Fiore next contends that he is entitled to a coercion instruction predicated upon the state law defense of compulsion, see 720 ILCS 5/7-11, because the indictment charged state criminal violations under RICO. Under Illinois law, a compulsion defense is available if there is "some foundation" in the evidence for such a defense. People v. Swartz, 186 Ill.App.3d 399, 134 Ill.Dec. 336, 542 N.E.2d 515, 517 (1989). Although the wording of the Illinois compulsion statute is somewhat different from the federal rules, suffice it to say that the statute, like the federal law, requires a finding of imminent infliction of death or great bodily harm. See ILCS 5/7-11. As we have already discussed, the record reveals no evidence of an imminent threat of death or great bodily injury. Thus, no state law compulsion instruction was warranted.
B. Fiore's Obstruction of Justice Enhancement
Fiore next contends that the government erroneously imposed a two-level enhancement for obstruction of justice, pursuant to U.S.S.G. § 3C1.1. Under § 3C1.1, a court will increase a defendant's offense level by two if the court finds that the defendant "willfully obstructed or impeded, or attempted to obstruct or impede, the administration of justice during the investigation, prosecution or sentencing of the instant offense." The commentary to § 3C1.1 provides a "non-exhaustive list" of examples of the types of conduct to which the obstruction enhancement applies. Among these examples of conduct is "committing, suborning, or attempting to suborn perjury." U.S.S.G. § 3C1.1, Application Note 4.
Here, the district court applied the two-level enhancement based on findings that Fiore perjured himself at trial by minimizing the role that he played in the Crew:
I believe that the testimony of Mr. Fiore in which he tried ... to weave a tale that he was victimized and joined this band of juice loan operators because ... another participant on one occasion showed Mr. Fiore a firearm and that that caused Mr. Fiore to feel coerced and intimidated to the point that he had joined this against his will [.] [T]hat line of testimony by Mr. Fiore was false ... and it was false in that the evidence established ... that he was a knowing and willing participant in this. He even took on responsibilities ordered of him to supervise these other individuals whom he claimed ... to be afraid of.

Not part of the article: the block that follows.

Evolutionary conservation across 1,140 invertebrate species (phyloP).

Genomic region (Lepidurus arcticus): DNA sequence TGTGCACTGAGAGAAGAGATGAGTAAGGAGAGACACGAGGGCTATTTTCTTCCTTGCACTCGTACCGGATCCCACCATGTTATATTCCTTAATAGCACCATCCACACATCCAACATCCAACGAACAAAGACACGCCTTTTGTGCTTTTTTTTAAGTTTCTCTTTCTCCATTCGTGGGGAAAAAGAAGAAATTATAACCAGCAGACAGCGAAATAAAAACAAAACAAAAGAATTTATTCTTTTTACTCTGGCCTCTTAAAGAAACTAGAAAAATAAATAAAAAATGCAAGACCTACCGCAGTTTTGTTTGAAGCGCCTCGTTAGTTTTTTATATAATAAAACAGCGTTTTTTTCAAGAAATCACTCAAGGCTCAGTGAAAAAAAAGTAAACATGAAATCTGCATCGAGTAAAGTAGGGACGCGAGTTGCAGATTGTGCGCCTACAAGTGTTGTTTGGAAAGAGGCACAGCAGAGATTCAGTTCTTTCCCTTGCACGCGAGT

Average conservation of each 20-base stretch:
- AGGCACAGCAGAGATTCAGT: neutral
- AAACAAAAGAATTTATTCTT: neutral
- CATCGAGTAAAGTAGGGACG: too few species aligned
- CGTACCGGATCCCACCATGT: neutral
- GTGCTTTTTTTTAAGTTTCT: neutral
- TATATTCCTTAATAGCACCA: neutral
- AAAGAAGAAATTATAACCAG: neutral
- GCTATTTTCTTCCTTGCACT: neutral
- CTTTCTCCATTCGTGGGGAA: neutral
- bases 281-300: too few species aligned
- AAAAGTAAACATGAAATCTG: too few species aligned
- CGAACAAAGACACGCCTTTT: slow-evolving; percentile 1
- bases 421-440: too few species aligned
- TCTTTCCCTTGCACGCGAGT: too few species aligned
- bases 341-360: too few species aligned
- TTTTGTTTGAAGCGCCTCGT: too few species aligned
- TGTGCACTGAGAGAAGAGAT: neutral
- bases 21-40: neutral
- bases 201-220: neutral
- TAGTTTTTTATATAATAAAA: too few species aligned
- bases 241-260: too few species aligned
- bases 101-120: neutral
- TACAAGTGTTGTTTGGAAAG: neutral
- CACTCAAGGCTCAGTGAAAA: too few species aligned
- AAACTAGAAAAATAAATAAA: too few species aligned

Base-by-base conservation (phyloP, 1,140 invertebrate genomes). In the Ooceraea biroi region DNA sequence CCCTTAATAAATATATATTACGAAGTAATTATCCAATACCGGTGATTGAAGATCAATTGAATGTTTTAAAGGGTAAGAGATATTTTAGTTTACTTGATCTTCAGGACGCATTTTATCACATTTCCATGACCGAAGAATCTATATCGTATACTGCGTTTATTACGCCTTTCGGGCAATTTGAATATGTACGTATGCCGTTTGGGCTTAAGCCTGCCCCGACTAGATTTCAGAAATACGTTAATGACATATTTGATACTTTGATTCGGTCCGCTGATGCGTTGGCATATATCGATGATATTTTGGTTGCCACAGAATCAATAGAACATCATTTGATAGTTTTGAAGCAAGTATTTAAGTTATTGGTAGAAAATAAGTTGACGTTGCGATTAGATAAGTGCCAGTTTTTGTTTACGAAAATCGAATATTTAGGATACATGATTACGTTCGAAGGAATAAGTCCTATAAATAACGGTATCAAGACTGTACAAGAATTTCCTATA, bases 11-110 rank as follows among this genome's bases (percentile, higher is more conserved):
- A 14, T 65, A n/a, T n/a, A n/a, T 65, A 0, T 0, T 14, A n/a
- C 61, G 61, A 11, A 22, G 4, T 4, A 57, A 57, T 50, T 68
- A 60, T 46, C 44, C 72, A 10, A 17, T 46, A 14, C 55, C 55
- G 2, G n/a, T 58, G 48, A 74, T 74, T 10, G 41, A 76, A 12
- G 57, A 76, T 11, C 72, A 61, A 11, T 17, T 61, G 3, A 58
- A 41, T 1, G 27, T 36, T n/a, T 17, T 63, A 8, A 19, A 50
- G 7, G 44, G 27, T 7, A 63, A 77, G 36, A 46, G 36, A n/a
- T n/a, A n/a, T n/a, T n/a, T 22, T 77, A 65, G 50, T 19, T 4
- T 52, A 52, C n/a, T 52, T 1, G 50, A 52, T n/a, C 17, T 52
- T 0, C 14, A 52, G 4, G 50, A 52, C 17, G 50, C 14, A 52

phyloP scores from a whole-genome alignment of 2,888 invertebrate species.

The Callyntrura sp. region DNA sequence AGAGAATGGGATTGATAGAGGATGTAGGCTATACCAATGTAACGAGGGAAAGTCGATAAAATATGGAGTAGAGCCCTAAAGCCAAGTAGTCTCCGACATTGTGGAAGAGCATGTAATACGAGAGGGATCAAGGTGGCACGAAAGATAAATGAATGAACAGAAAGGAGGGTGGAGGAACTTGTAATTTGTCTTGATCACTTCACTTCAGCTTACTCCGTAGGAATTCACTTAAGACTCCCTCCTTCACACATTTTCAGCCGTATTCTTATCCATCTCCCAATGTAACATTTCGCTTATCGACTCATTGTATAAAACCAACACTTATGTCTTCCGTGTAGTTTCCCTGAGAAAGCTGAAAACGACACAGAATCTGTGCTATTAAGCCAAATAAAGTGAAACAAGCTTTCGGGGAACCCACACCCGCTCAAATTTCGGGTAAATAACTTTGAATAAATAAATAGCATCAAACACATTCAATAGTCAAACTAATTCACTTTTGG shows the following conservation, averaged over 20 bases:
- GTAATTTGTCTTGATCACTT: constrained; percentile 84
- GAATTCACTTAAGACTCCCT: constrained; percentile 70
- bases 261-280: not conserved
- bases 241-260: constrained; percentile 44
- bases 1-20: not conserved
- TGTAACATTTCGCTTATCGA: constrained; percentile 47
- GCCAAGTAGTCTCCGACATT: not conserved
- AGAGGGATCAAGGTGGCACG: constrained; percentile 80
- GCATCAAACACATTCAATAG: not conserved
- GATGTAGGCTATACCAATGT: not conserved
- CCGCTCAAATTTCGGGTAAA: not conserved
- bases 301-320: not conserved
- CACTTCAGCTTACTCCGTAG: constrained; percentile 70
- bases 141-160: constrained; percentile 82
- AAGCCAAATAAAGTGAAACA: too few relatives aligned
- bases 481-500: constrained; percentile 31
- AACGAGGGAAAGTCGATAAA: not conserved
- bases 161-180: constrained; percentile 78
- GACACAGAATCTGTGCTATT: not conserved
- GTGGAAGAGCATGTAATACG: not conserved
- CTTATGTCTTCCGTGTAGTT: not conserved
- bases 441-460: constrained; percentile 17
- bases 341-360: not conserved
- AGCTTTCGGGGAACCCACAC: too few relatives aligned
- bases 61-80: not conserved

* * *
He had the right to testify. He also had the right not to testify. He did not have the right to commit perjury. Therefore, a two point enhancement for obstruction of justice should be added.
Fiore Sentencing Trans. at 28-30. A district court's finding of perjury is based primarily on the issue of credibility, and we give almost absolute deference to a court's credibility determinations because the court had the opportunity to hear the witness's testimony firsthand. United States v. Mattison, 153 F.3d 406, 412 (7th Cir. 1998).
In this case, the district court expressly identified the precise testimony that it found to be false; a finding that Fiore does not contest on appeal. Rather, Fiore argues that enhancing his sentence penalizes him for presenting a coercion defense and thus has "a chilling effect on the administration of justice [such] that no Defendant would ever take the stand in his own defense." This Court has consistently rejected this argument. See United States v. Emerson, 128 F.3d 557, 563 (7th Cir. 1997) (holding that " § 3C1.1 is not intended to punish a defendant for exercising his right to testify, but the guideline does punish those who commit perjury when denying their guilt"). The right to testify does not include the right to commit perjury. United States v. Osuorji, 32 F.3d 1186, 1191 (7th Cir. 1994). Thus, we cannot say that the district court erred by applying the obstruction enhancement to Fiore's base level offense.